We had a couple of good reports from the Choptank this week from readers. One casting five-inch paddletails caught a bunch of small stripers and a pretty puppy drum. Another fishing the shallows in the mouth of the river reported a red-hot striper bite on fish to 23” during the last couple hours of daylight with the bite getting better and better as the sun went down. Another angler fishing near Thomas Point was out last weekend and found a good class of rockfish. They said the bite was nonexistent until the last 45 minutes of light when birds started working and fish started feeding. Bottom bouncing soft plastic jigs on quarter ounce jigheads caught about 15 fish between 18 and 30 inches. Most of the anglers we have talked to are saying that the outgoing tide has been producing more fish compared to the incoming. The rockfish bite should continue to get better, especially in open water as more fish school up and chase bait. Look for birds and bait along channel edges. If you find both, there’s likely rockfish nearby.
Middle Chesapeake Bay fishing report, October 13 Update:
The chill of fall is on the air as Rocktober commences across the Chesapeake Bay. Last weekend’s unsettled weather made for mixed reports, with an angler fishing from Tolly Point to Franklin Manor and another fishing the mouth of the South and West rivers reporting a few dinks but empty coolers. A reader fishing the same general zone reported encountering working birds with rockfish between 18” and 22” hitting Stingsilvers and BKDs on one-ounce heads. Another fishing in Eastern Bay was in the right place at the right time and said birds were working over 18” to 22” bluefish. We also had a report of some nice mid-20s rockfish hitting paddletails in the shallows of the Choptank. And a reader fishing near Tilghman found some working birds and a chunky 36” redfish sticking around despite the chill and chasing bait under them, but surprisingly, didn’t get any blues nor rockfish out of the fray, while another was chasing birds and blues when a mega-drum popped up.
Angler in Chief Lenny Rudow adds that sea bass are snapping on jigging spoons tipped with Fishbites crab flavor at the Stone Rock, including keepers, with about a seven-to-one ratio of throwbacks. There are also lots of flounder (mostly small) grabbing at the Fishbites bits. However, there were a lot of boats going for them and even midweek there was a crowd. You may want to try some different spots because they can be found on structure in 15’ to 25’ of water just about anywhere in the mid Bay zone right now and some (including keepers) are even being caught up as far as the Bay Bridge. He also said a run to the power plant resulted in less than spectacular results, with just a small puppy drum, a small sea bass, and a couple of rockfish in attendance.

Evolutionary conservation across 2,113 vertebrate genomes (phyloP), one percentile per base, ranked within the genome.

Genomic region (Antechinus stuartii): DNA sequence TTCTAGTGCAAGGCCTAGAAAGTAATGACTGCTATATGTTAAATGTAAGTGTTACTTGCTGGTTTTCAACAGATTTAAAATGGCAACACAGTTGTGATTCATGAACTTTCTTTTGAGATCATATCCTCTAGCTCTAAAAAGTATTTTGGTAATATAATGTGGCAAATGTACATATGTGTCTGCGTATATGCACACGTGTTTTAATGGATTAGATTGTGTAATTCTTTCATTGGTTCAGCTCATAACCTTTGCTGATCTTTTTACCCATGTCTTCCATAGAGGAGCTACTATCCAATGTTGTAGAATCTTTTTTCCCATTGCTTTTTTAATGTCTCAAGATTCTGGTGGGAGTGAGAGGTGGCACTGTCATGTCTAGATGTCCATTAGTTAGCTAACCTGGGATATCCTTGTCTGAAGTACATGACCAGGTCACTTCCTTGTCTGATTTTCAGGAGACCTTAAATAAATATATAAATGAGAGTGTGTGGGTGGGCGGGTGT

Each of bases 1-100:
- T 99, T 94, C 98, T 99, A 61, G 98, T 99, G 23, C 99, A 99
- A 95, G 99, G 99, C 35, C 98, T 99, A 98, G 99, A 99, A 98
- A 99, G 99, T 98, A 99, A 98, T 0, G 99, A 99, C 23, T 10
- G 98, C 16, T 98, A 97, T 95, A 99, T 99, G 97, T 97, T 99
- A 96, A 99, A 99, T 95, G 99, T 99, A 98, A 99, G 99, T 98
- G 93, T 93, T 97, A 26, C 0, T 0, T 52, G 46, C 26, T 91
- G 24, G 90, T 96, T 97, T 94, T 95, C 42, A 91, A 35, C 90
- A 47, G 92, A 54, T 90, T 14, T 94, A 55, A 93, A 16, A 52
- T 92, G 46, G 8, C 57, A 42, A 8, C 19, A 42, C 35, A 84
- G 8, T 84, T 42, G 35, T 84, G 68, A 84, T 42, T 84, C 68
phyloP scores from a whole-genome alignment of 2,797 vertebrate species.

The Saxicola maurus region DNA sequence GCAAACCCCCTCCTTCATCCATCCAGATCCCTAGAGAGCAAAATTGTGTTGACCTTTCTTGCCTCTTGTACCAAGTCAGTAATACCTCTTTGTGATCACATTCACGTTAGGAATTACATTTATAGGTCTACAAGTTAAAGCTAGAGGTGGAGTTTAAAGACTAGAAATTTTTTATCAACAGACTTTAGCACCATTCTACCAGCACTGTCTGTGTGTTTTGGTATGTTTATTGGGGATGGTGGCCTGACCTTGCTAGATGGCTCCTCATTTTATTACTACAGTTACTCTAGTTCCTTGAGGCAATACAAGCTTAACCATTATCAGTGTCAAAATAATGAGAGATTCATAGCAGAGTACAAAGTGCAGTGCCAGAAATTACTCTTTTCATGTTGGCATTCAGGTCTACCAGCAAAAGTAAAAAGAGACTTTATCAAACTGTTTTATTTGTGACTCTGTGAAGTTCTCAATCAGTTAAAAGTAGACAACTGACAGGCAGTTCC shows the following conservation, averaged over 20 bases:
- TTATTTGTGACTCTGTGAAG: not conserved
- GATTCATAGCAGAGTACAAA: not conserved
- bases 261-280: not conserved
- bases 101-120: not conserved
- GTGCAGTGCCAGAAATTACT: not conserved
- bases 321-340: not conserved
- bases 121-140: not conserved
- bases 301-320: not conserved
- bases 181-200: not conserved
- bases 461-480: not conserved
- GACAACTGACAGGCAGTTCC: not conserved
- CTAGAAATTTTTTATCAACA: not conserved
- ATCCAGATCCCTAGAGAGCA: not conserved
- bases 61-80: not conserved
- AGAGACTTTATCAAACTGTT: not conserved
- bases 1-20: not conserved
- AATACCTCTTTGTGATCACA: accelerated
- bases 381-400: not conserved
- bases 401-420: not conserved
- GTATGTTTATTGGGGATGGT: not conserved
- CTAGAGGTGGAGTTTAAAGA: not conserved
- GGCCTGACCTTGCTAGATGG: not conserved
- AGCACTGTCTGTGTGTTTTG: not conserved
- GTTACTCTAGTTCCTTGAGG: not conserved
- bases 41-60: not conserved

Many of the mid Bay charter captains and guides have been catching rockfish active at the surface on popular locations like Eastern Bay, Blood Point, Poplar Island, and the mouths of most of the tidal rivers. Many of the schools of fish have been fast moving and hard to stay on, especially when there are other boats in the area running as fast as they can to any sign of bird action. Most of these blitzes have been quick to rise, and just as quick to scatter. By the time you get to them, the action has often stopped. When this is the pattern, it is best to drift and jig or troll, in the area where birds are sitting instead of running and gunning around.
The shallows have also been providing their fair share of action when conditions are right. I was able to get out for an evening trip on the West River this week and found hungry fish in the shallows near the mouth of the river. The bite got better as the sun got lower and I caught around a dozen rockfish up to 21 inches while throwing three-inch Z-Man Diezel Minnowz on quarter ounce jigheads to nearshore structure. I also landed a chunky 12-inch white perch. The bigger fish that I caught seemed to move in as the sun was setting. I have noticed the shallow water bite has been better during the first half of the outgoing tide so keep that in mind.